• All kids should be treated the way I want my own grandchildren to be treated.
  • Creativity, empathy, and humor are as important to success as reading, writing and numeracy.
(A complete of my biases core beliefs can be found here.)

 

Thanks for sticking with me for the past week or so as I "write out loud" about the Radical Center of Education. It feels cliche-ridden, lacking in focus, and wanting concrete example as it stands now, but will be fun to work on. I hope many readers offer suggestions for improvement.

Change is a tough, especially humane and lasting change. The Radical Center might be a way to help it come about.

Tuesday
Jan012008

New Year's Thought

howwe.jpg
On the way to Phang Ngha Bay, photo by D. Johnson, April 2007

Monday
Dec312007

RCE 7 and 8: Moving with others and admitting ignorance

The race is not always to the swift, but to those who keep on running. Aesop

Discussion is an exchange of knowledge; argument is an exchange of ignorance. Robert Quillan

In a recent blog post, I visited the Radical Center of Education and suggested some principles for achieving this enlightened state of mind and how it will result in a change philosophy that may result in change actually occurring.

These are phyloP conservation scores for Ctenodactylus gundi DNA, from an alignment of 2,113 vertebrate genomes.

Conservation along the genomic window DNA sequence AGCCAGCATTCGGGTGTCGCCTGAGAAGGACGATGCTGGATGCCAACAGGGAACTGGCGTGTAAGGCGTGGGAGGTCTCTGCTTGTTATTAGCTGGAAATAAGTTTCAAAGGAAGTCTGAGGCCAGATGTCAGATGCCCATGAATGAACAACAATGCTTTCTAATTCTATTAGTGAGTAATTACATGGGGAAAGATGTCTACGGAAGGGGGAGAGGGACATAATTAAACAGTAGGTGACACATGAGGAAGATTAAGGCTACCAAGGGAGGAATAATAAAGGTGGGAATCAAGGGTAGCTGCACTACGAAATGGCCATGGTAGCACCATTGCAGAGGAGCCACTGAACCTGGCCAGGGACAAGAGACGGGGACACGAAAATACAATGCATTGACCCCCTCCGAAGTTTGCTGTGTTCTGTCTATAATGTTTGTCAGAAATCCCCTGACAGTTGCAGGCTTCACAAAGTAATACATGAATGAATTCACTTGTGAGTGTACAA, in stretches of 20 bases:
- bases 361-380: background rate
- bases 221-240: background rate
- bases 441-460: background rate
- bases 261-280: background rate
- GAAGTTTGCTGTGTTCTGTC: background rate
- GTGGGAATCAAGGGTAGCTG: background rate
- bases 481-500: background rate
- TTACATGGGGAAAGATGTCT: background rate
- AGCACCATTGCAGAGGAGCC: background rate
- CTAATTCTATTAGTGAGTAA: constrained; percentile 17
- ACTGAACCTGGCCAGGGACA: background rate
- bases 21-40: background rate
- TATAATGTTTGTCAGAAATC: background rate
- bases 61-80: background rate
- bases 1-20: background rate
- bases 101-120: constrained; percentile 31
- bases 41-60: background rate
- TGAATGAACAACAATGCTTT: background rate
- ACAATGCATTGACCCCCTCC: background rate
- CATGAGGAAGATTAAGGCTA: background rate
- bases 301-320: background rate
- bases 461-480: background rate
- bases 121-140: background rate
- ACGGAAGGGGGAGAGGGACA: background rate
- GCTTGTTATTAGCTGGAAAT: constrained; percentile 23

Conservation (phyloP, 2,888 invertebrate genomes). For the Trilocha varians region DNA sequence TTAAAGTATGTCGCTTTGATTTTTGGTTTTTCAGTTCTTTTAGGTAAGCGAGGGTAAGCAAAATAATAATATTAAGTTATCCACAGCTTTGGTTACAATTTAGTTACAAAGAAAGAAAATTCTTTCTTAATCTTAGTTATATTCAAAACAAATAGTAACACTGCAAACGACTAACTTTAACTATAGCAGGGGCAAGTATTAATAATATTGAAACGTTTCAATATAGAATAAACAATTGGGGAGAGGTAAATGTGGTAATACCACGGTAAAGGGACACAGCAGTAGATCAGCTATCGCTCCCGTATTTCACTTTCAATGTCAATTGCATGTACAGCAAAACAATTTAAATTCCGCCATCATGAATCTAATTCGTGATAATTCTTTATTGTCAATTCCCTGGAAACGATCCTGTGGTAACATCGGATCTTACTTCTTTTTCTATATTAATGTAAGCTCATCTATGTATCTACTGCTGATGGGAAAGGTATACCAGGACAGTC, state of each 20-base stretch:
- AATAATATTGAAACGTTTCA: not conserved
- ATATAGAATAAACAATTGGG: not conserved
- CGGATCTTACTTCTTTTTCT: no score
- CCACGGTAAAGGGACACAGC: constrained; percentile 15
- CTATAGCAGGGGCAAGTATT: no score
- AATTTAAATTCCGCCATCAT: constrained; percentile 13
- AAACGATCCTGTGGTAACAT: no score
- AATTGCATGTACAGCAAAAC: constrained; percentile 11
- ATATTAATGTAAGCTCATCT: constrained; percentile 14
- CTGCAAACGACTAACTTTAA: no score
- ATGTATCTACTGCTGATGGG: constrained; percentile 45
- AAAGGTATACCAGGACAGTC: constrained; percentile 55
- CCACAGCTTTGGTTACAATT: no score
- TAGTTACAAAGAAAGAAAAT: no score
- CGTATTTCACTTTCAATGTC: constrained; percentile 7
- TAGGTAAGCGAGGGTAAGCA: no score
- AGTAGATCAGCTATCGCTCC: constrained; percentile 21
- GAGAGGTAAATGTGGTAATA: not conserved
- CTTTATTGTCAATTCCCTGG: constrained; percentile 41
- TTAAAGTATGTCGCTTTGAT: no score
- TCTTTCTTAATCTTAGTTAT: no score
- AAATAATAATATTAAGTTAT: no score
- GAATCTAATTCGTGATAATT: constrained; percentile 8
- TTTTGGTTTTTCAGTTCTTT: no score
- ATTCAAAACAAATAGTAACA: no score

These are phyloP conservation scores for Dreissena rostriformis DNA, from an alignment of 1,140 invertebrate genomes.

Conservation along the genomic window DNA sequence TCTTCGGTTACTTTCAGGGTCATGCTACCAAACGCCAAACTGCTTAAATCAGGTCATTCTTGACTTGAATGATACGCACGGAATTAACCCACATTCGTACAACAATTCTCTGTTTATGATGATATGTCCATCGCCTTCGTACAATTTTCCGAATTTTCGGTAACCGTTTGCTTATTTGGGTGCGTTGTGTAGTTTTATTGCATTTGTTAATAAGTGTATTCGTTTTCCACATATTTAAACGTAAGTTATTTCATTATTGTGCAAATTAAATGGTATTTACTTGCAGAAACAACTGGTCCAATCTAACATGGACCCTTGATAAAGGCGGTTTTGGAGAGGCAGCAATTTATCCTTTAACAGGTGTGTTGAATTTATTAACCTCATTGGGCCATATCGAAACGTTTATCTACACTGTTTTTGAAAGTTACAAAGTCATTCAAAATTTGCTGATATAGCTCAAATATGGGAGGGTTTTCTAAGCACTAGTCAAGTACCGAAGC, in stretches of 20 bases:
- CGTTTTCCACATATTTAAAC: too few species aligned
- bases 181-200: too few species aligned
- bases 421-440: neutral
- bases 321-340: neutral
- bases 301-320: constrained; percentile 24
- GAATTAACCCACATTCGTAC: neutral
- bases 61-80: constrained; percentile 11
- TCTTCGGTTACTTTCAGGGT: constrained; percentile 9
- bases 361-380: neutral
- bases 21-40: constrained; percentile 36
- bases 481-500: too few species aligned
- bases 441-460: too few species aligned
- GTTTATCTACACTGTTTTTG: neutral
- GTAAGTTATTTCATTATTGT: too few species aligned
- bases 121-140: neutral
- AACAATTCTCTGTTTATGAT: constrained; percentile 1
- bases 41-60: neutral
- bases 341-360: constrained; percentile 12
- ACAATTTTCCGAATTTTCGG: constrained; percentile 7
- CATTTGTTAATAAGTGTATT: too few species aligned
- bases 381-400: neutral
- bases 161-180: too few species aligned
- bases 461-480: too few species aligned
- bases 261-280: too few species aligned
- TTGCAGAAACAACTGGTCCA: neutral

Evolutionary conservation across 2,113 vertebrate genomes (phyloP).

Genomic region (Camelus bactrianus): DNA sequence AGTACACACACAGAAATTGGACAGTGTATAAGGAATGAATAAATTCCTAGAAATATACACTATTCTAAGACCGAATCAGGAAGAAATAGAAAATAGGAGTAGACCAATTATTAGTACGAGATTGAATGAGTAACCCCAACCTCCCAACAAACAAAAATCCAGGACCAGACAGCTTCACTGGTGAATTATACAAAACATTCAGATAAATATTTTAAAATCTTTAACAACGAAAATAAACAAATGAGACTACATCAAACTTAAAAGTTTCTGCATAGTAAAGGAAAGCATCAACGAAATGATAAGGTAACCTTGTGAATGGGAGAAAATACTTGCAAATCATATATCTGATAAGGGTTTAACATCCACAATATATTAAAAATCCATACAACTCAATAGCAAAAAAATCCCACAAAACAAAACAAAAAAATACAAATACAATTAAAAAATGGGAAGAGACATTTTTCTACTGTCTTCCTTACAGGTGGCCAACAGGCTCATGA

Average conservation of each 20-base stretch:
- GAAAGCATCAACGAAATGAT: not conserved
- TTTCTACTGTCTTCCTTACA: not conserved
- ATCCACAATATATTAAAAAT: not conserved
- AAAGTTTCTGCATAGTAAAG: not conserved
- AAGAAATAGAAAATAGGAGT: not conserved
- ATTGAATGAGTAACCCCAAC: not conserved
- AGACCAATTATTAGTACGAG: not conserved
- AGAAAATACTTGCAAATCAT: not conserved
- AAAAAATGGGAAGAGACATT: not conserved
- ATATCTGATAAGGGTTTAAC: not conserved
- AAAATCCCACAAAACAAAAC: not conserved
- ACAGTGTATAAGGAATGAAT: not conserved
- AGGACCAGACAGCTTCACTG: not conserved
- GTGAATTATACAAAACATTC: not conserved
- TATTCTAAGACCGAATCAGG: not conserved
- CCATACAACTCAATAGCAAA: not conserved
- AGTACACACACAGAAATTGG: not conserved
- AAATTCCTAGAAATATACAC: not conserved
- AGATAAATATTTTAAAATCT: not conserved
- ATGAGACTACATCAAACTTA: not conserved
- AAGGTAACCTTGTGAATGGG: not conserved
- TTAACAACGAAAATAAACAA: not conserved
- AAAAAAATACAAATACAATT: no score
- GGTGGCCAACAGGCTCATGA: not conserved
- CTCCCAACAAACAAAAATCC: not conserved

1. Adopt an "and" not "or" mindset.
  2. Look for truth and value in all beliefs and practices.
  3. Respect the perspective of the individual.
  4. One size does not fit all (kids or teachers).
  5. If you think it will work, it probably will.
  6. The elephant can only be eaten one bite at a time. Or is it that you can't leap the chasm in two bounds?
  7. To travel fast, travel alone. To travel far, travel with others.
  8. Don't be afraid to say, "I don't know."
  9. Measurement is good, but not everything can be measured.
  10. Know and keep your core values.
To travel fast, travel alone. To travel far, travel with others.

I thought of the African proverb above after three recent blog posts caught my eye: